By living outside, we connected deeply with the rhythms of nature. Feeling the seasons changing and walking for hours surrounded by the sights and sounds of the woods was truly healing. We began hiking in the heat of the summer, with long hours of daylight and lush greenery, and ended hiking in the late fall, starting and ending in the fading sun and walking on fallen leaves under bare trees. We hiked through snow, drought, changing fall foliage, extreme heat, and extreme cold. We picked blueberries off of bushes in Maine, cleaned ourselves by swimming in ponds, and fell asleep listening to the sounds of calling loons, chirping cicadas, and rummaging red squirrels. Also, our creativity exploded while spending extended time in nature. Each day, it felt like we were overflowing with ideas and urges to tell stories, write, take pictures, draw, and paint.
10. Infusing joy and celebration
Celebrating accomplishments, small and large, is critical when facing a massive undertaking like thru-hiking a long trail. Along the way, we intentionally acknowledged when we reached certain milestones (like the halfway point), when we met smaller goals (like walking a full marathon distance), and when we simply handled difficult situations well. Doing so made the daunting task of hiking 2,200 miles in less than 5 months feel possible on a daily basis. We also took lots of pictures and made silly videos to make us laugh, particularly in moments of difficulty.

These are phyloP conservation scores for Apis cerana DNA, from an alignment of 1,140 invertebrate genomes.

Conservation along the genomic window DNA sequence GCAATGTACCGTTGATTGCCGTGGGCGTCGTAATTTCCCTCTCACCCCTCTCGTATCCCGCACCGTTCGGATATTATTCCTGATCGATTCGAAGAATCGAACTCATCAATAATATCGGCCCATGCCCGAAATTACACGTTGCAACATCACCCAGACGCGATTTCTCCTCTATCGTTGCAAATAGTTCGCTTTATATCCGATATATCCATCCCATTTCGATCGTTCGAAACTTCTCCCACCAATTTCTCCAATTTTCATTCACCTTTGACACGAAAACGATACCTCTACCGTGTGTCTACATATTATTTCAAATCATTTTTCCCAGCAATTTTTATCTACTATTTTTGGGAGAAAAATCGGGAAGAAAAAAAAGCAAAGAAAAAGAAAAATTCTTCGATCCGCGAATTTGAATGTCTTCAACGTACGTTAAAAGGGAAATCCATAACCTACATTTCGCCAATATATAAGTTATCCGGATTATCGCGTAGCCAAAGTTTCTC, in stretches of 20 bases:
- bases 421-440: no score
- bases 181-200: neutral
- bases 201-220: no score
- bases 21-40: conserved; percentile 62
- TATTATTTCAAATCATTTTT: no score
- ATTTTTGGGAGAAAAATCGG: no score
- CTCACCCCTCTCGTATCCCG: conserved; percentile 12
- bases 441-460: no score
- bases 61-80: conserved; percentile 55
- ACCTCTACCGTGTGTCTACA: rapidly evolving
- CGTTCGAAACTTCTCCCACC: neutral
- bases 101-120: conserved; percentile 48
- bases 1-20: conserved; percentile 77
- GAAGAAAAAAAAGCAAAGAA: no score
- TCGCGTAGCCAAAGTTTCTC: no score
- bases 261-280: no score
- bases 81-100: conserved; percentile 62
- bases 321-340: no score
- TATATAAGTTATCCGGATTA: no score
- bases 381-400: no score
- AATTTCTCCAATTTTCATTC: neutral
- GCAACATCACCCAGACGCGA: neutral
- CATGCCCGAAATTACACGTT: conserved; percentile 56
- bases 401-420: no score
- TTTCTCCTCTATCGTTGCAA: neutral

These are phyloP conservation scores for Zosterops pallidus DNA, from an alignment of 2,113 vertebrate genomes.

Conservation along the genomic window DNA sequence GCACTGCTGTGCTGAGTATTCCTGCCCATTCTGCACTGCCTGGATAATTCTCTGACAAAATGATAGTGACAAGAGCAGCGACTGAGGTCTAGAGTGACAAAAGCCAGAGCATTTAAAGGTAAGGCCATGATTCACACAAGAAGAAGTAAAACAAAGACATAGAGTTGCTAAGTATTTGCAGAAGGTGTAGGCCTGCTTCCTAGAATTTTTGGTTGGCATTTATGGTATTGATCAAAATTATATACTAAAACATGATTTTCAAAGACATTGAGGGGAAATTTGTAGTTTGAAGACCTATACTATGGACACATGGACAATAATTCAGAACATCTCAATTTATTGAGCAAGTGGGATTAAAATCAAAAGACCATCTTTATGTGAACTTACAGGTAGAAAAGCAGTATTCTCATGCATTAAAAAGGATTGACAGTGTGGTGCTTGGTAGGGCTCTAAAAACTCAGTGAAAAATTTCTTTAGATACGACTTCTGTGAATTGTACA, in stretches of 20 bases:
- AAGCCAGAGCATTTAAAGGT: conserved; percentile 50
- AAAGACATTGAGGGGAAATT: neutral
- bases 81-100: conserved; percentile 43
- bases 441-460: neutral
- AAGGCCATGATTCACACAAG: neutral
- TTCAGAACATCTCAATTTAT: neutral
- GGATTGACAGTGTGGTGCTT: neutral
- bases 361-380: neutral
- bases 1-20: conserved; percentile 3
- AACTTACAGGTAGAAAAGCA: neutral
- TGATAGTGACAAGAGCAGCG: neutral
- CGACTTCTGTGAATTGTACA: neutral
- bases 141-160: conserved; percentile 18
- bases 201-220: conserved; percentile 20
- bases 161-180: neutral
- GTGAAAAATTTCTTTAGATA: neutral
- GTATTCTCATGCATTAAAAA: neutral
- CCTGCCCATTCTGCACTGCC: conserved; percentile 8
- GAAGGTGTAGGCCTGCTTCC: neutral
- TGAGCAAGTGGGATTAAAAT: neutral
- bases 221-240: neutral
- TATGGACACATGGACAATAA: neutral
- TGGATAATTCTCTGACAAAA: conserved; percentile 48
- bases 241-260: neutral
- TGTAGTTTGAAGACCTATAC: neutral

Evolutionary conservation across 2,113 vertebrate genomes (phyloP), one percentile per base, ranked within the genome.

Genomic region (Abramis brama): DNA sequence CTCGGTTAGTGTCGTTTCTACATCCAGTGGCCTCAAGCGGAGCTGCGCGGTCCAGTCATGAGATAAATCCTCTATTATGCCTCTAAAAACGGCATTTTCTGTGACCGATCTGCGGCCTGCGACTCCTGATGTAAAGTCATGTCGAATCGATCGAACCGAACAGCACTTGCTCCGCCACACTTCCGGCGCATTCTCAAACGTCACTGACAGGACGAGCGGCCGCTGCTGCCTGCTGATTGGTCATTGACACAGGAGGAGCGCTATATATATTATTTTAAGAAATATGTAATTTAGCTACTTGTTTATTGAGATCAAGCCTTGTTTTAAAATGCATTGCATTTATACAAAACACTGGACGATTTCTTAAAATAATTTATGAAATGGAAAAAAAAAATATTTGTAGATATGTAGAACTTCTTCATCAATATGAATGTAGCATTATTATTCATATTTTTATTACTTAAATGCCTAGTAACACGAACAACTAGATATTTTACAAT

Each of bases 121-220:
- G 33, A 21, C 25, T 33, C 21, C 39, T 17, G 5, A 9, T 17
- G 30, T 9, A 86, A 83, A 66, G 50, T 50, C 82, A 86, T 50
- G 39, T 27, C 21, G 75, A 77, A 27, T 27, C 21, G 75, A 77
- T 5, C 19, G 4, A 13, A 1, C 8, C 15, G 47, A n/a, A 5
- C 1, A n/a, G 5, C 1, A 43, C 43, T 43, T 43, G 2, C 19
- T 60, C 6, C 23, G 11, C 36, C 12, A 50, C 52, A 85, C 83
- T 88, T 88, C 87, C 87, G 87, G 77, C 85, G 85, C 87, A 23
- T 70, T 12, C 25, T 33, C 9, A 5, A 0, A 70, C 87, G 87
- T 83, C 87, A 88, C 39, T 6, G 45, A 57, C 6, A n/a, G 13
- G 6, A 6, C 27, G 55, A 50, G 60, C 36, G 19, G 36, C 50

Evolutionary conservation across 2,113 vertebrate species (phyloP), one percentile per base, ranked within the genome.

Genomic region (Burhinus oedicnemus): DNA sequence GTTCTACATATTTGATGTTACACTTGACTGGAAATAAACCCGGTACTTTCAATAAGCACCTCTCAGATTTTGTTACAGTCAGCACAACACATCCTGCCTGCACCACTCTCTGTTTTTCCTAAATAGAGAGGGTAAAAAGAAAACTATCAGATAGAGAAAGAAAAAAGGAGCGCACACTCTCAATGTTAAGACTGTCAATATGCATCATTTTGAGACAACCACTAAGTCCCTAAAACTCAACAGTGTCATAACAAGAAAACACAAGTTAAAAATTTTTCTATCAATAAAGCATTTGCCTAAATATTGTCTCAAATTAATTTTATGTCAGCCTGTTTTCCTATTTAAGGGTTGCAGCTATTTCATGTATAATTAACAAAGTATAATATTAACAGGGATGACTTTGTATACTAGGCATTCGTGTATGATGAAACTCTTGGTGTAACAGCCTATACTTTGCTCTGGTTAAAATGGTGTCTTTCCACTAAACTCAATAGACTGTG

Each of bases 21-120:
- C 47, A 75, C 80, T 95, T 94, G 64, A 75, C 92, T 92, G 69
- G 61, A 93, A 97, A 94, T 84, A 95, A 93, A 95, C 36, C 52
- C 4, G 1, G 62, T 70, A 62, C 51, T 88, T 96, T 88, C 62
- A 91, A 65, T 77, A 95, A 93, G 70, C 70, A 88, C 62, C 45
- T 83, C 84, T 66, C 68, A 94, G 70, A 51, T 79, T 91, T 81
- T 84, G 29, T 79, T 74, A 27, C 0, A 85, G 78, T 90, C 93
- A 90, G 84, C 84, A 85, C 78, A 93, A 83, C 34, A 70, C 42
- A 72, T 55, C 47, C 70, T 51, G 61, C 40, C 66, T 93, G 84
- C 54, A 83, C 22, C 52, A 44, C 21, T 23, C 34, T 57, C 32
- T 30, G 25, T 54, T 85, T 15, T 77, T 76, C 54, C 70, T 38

Each day on the Appalachian Trail we relished the time we had to deeply consider our priorities and figure out how we could craft a fulfilling life for ourselves. Now that we are off trail, we are not planning to make drastic changes in our jobs, home life, or relationships. But we are making small daily changes including: spending time outside each day; incorporating daily forms of movement including running, hiking, yoga, and walking; prioritizing a space in our home for art and creativity; and expanding our blog. On a larger scale, we are integrating hiking, traveling, and adventuring into our lives while maintaining meaningful careers that keep us grounded. Following this experience, we have become more confident in who we are, who we want to grow to be, and how we want to live our lives, despite our choices seeming unconventional to others. We are looking forward to what 2023 and beyond holds for us.
We signed every trail journal with two phrases that we continue to live by:
The journey continues.
“No mud, no lotus.”